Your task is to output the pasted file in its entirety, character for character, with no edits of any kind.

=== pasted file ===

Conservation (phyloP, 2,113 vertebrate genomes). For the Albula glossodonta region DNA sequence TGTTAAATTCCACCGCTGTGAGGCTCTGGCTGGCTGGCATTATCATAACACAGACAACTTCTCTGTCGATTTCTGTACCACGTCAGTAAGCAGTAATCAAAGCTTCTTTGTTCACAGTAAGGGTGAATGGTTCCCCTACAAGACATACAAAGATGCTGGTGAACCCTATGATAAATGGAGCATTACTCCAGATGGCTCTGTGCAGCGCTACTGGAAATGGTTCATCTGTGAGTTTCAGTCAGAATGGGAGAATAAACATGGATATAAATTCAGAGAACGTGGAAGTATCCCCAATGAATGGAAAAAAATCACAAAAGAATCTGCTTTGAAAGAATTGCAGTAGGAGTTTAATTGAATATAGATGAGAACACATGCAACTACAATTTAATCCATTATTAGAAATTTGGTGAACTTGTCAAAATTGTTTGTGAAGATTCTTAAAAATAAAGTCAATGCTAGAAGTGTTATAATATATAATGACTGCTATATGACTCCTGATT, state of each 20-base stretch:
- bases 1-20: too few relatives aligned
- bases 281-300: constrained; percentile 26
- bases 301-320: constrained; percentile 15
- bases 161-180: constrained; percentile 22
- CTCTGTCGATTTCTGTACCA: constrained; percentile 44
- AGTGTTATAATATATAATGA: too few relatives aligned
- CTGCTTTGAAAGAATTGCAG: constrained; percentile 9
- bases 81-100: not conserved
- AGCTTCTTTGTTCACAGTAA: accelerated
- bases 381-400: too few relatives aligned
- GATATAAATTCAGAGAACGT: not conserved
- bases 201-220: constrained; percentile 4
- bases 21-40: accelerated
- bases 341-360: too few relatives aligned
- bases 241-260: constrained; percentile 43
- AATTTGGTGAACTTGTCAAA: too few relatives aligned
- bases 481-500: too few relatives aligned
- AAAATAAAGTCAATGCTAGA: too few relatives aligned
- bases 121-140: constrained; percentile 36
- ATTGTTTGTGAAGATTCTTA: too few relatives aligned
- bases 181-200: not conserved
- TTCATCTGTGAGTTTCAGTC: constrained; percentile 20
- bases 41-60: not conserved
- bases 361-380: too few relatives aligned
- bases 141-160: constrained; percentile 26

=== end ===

Conservation (phyloP, 2,113 vertebrate genomes). For the Albula glossodonta region DNA sequence TGTTAAATTCCACCGCTGTGAGGCTCTGGCTGGCTGGCATTATCATAACACAGACAACTTCTCTGTCGATTTCTGTACCACGTCAGTAAGCAGTAATCAAAGCTTCTTTGTTCACAGTAAGGGTGAATGGTTCCCCTACAAGACATACAAAGATGCTGGTGAACCCTATGATAAATGGAGCATTACTCCAGATGGCTCTGTGCAGCGCTACTGGAAATGGTTCATCTGTGAGTTTCAGTCAGAATGGGAGAATAAACATGGATATAAATTCAGAGAACGTGGAAGTATCCCCAATGAATGGAAAAAAATCACAAAAGAATCTGCTTTGAAAGAATTGCAGTAGGAGTTTAATTGAATATAGATGAGAACACATGCAACTACAATTTAATCCATTATTAGAAATTTGGTGAACTTGTCAAAATTGTTTGTGAAGATTCTTAAAAATAAAGTCAATGCTAGAAGTGTTATAATATATAATGACTGCTATATGACTCCTGATT, state of each 20-base stretch:
- bases 1-20: too few relatives aligned
- bases 281-300: constrained; percentile 26
- bases 301-320: constrained; percentile 15
- bases 161-180: constrained; percentile 22
- CTCTGTCGATTTCTGTACCA: constrained; percentile 44
- AGTGTTATAATATATAATGA: too few relatives aligned
- CTGCTTTGAAAGAATTGCAG: constrained; percentile 9
- bases 81-100: not conserved
- AGCTTCTTTGTTCACAGTAA: accelerated
- bases 381-400: too few relatives aligned
- GATATAAATTCAGAGAACGT: not conserved
- bases 201-220: constrained; percentile 4
- bases 21-40: accelerated
- bases 341-360: too few relatives aligned
- bases 241-260: constrained; percentile 43
- AATTTGGTGAACTTGTCAAA: too few relatives aligned
- bases 481-500: too few relatives aligned
- AAAATAAAGTCAATGCTAGA: too few relatives aligned
- bases 121-140: constrained; percentile 36
- ATTGTTTGTGAAGATTCTTA: too few relatives aligned
- bases 181-200: not conserved
- TTCATCTGTGAGTTTCAGTC: constrained; percentile 20
- bases 41-60: not conserved
- bases 361-380: too few relatives aligned
- bases 141-160: constrained; percentile 26